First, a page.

Celebrating Heirloom Vegetables
Farmer Lee Jones is the co-owner of the The Chef's Garden in Huron, Ohio, a family-owned farm that practices sustainable farming of specialty vegetables for some of the country's most heralded kitchens. He was the first farmer ever to judge Food Network's "Iron Chef America."
What Does Heirloom Mean?
The definition of an heirloom is anything worth being passed from one generation to the next. Beyond the object, it comes with a rich history. With vegetables, an heirloom is treasured for its incredible flavor or other unique characteristics worth preserving.
There is no question that over the past 50 years, commercial vegetable production in the U.S. has selected varieties based on how well they will ship 3,000 miles, how many tons per acre they will produce and how resistant they are to disease. In essence it’s all about how cheaply we can produce food.
What we’re trying to do at The Chef’s Garden is to go back to those old heirloom varieties that are grown for the characteristics that provide something unique in flavor, texture or presentation. It’s an entirely different set of criteria for us here.
Heirloom varieties may not be the highest yielding or able to withstand long transit, but they’ve been handed down over generations because they offer something special. It’s very exciting to see the appreciation of heirlooms and culinary trends tying together.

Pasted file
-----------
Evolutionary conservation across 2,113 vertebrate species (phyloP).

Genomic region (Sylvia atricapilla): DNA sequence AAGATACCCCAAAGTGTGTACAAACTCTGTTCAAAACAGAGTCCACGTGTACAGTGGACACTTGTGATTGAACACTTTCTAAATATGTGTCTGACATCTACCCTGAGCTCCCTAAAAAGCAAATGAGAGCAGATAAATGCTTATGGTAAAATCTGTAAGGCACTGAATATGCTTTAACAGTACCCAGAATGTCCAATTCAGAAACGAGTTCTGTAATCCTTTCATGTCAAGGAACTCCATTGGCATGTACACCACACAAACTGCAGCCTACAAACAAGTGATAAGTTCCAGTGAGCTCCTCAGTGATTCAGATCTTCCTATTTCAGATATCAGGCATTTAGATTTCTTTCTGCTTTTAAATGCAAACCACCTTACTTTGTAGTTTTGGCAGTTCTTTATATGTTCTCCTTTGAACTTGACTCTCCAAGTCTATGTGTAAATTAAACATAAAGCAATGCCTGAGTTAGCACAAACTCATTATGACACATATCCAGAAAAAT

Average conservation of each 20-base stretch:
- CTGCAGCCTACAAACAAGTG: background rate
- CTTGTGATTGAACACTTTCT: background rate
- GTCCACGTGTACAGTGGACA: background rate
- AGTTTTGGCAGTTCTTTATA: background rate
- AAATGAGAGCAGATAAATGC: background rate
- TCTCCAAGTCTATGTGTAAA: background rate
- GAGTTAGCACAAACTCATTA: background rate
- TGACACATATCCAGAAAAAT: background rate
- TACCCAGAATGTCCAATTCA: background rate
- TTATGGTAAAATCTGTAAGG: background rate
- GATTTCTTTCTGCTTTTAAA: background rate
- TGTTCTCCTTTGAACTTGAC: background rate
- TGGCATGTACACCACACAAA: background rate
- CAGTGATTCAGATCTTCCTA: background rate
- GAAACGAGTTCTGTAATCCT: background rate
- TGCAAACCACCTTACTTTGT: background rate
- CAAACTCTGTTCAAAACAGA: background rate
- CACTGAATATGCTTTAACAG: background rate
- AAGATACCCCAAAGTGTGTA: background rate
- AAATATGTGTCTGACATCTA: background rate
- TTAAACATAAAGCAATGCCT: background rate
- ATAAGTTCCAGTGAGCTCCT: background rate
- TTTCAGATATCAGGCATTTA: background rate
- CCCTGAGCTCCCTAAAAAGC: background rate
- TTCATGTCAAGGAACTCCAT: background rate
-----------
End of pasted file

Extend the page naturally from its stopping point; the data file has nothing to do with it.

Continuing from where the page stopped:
One of the trends we’re seeing is vegetables taking center stage. Interestingly enough, a few chefs that many consider the best in the world have been heading in this direction for years.
Ferran Adrià was here a few years ago for a tour with Charlie Trotter. One of the things they said during their visit was, we’re not going to develop or create any new species of fish or cattle, but there’s so much opportunity for creativity with vegetables. Alain Ducasse told me this about three or four years ago as well.
There are literally thousands of vegetable varieties to be explored, and I predict you will see vegetables as a main entrée more and more. There’s enough flavor in the heirloom varieties that, if they’re prepared properly, they can command the center of the plate.
As diners become more and more savvy, we’re also seeing more interest in sustainably grown quality. More awareness, more education and more knowledge have also made chefs and their clientele more seasonally sensitive.
People often ask me what my favorite vegetable is, and invariably I tell them it’s whatever is in season. When asparagus is in season, my personal belief is that we should eat it three times a day. Then when it goes out of season we should lust for it for 10 months.
I think it is great to see clientele offended because they’re aware something on the menu is out of season. It’s certainly something that we support, embrace and believe. It’s one thing for Ferran Adrià and Alain Ducasse to say it, but when diners demand it, that’s a sign that the vegetable is taking center stage and that, to me, is extremely exciting.